But guess what....Ishii and his WK10 opponent Katsuyori Shibata would top it a year later.  Again the NEVER match was about two guys pretending to kill each other, but this match got nearly 18 minutes and therefore felt like a top bout (which it was, placed third from the end).  Shibata would capture the title with the Penalty Kick, and elevate himself considerably on the roster.

I could watch Ishii pound the tar out of opponents all day.  Both these matches were fantastic, but the WK10 bout transcended this type of match.

Point: WrestleKingdom 10

Heavyweight Tag Title Match

Here are two Tag Title matches that feel very similar.  At both shows Karl Anderson & Doc Gallows defended against a pair of popular babyfaces.  WK9 saw Shibata and Hirooki Goto challenge for the straps in a furiously paced fight.  There wasn't anything too fancy here, it was just two teams trying to get the win as quickly and decisively as they could.  A very fine nine-minute match for its spot.

WK10 saw a similar story but this time Togi Makabe and Tomoaki Honma had won the World Tag League and earned the title shot.  This match got considerably more time (almost 13 minutes) and was boosted by two things.  For one, Anderson and Gallows were on their way out of the company and clearly wanted to leave a good impression, so worked extra hard.  The other, more compelling aspect was Honma's underdog quest to win his first championship, and when he and Makabe scored the win the place became unglued.  Both match finishes got a great reaction, but this one was off the charts.

I liked both of these bouts, but the second was easily more memorable.

Point: WrestleKingdom 10

Big Naito Match

Tetsuya Naito was on the verge of superstardom for years but for a long time just couldn't turn the corner.  He had the in-ring talent and athleticism and was seemingly a perfect meat-and-potatoes babyface, but he just wasn't connecting with the fans.  His WK9 match against Bullet Club leader AJ Styles was largely about his quest to become the #4 guy in the company.  This gracefully worked 14-minute bout was about as close as two guys could get to having a main event without upstaging the two matches that followed it.  AJ would counter a top-rope hurricanrana into a spectacular Styles Clash off the second strand to catapult himself back into Title contention.

One year later, Naito had finally figured out what was missing, and adopted a villainous, iconoclastic persona who gave less than a shit about the fans, tradition, respect, you name it.  His first major feud after this was against Hirooki Goto, and their rivalry culminated in a WK10 match that featured copious interference from Naito's pals Evil and Bushi.  Goto would overcome the shenanigans and win with the Shouten after 12 minutes.  What seemed like a sure win for Naito backfired, and Goto was named the new #1 Contender.

One of these matches was great, the other was just good.  Hard to compete with an AJ Styles match.

Point: WrestleKingdom 9

IC Title Match

For my money the Intercontinental Title match stole the show at both events, and moreover it was my pick for Match of the Year.  WK9 saw Shinsuke Nakamura defend against defiant underdog babyface Kota Ibushi.  A more balletic match you're unlikely to witness.  This was 20 minutes of sublime action with a purpose.  Every move had weight and meaning, Nakamura tried to bully Ibushi around the ring but Ibushi wouldn't have it.  This was essentially note-perfect and I defy anyone to show me a single thing wrong with the match.  Absolutely breathtaking.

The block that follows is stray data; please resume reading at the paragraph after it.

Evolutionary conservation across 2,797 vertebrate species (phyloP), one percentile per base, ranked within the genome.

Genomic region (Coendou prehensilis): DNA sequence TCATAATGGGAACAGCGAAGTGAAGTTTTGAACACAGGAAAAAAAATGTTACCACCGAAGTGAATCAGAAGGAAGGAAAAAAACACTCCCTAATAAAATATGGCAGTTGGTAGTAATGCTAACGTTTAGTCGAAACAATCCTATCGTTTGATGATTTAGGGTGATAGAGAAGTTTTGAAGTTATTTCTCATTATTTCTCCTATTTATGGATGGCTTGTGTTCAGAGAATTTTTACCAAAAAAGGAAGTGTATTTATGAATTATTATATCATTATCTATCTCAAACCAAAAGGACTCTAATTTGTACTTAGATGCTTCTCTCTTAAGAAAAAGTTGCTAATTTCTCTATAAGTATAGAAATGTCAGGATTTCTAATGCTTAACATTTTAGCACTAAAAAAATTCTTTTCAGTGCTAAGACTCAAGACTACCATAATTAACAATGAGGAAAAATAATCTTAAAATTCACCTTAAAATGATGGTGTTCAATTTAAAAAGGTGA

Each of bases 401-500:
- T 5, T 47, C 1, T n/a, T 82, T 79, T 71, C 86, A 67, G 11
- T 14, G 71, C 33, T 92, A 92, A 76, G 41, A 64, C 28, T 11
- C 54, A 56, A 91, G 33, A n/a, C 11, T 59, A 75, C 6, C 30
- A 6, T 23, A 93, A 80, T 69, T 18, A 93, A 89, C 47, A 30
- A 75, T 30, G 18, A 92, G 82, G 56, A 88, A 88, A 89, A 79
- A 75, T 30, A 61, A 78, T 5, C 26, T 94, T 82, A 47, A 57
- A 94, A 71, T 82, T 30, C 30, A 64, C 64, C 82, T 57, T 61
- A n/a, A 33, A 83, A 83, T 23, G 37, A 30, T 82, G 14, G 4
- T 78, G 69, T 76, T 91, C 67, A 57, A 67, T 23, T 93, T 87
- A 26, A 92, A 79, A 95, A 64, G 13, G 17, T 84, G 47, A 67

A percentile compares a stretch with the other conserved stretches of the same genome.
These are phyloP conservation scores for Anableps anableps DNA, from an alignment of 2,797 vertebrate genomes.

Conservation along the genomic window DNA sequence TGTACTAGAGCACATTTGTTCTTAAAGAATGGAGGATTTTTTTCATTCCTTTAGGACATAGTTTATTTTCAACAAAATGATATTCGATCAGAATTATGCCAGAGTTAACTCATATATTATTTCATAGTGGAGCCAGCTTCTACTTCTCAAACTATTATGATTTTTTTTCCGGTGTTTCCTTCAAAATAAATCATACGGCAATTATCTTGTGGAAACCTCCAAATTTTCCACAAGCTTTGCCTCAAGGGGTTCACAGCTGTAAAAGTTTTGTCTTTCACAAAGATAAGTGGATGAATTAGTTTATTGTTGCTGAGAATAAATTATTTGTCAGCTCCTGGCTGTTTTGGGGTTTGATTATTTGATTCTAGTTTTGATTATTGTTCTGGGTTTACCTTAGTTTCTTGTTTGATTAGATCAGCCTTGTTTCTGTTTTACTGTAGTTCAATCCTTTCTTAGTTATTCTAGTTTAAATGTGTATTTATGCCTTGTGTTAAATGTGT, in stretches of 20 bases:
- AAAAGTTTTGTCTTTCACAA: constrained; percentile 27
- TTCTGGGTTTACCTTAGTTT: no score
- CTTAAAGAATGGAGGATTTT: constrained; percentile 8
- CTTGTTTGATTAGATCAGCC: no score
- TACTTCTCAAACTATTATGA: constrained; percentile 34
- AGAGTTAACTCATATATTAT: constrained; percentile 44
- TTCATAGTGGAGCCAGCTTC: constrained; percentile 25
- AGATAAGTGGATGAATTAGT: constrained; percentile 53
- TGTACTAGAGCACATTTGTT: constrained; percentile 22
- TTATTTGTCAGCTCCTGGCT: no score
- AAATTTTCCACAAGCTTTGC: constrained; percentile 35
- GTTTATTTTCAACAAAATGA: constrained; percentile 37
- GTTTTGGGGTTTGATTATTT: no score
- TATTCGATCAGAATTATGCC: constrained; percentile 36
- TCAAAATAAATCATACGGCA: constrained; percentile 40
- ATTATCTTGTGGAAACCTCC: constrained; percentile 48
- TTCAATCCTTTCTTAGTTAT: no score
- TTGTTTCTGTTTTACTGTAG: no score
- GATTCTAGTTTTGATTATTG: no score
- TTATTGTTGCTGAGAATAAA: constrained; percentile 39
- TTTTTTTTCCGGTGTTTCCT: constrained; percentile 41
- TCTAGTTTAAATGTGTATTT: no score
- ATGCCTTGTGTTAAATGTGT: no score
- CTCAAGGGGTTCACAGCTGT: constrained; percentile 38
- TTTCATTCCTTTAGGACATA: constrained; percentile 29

Equally impressive in a different way was Nakamura's subsequent title defense against AJ Styles.  Nak and AJ had never faced each other one-on-one, and this more than lived up to the Dream Match moniker.  For 25 minutes these two pulled out every move in their respective arsenals and crafted a true main event match.  Considering they'd never worked together before this felt like they were longtime rivals.  Each adapted flawlessly to the other's unique sensibility and the result was magic.

Both of these matches are among the best of this century, if not ever.  I liked Nak vs. Ibushi better just by a hair.

Point: WrestleKingdom 9

Main Event

We have ourselves a 4-4 tie going into the main event.  It all comes down to this, as it should.  On top of that, it's the same main event on both shows: Hiroshi Tanahashi vs. Kazuchika Okada.  New Japan's Ace vs. his heir apparent.  This is the hardest point to decide.  Both matches were truly epic examples of pro wrestling storytelling, with the young lion desperately trying to knock the established veteran off the mountaintop.  This story was told patiently and deliberately over a four-year period, and in both these matches the payoff was magnificent.  Both bouts built off their previous ones, with counters after counters, finisher kickouts, and even stolen finishers.

WK9's main event was basically a perfect Tanahashi-Okada match that ended after 31 minutes with Tanahashi narrowly clinging to his Title and Okada leaving the ring in tears.

WK10's main event was a mammoth climax to the feud that ran 36 minutes and culimated in Okada smashing Tanahashi with three consecutive Rainmaker clotheslines to finally break the glass ceiling and become the company's new Ace.

How does one choose a favorite among these classics?  They're #1 and #1A.  But I have to give the razor-thin edge to the WK9 bout due to its slightly streamlined running time.  For me this is the greatest Tanahashi-Okada match of all time.

Point: WrestleKingdom 9

Man, it's tough to pick one favorite between two such stellar PPVs, but I think we have a winner by the narrowest possible margin.  WK9 had a couple throwaway bouts, while WK10 overused the outside interference bit during the undercard.  Aside from those nitpicks both shows were essentially flawless.  But for me WrestleKingdom 9 still stands atop the NJPW mountain as the greatest show I've ever seen from them (maybe from anyone).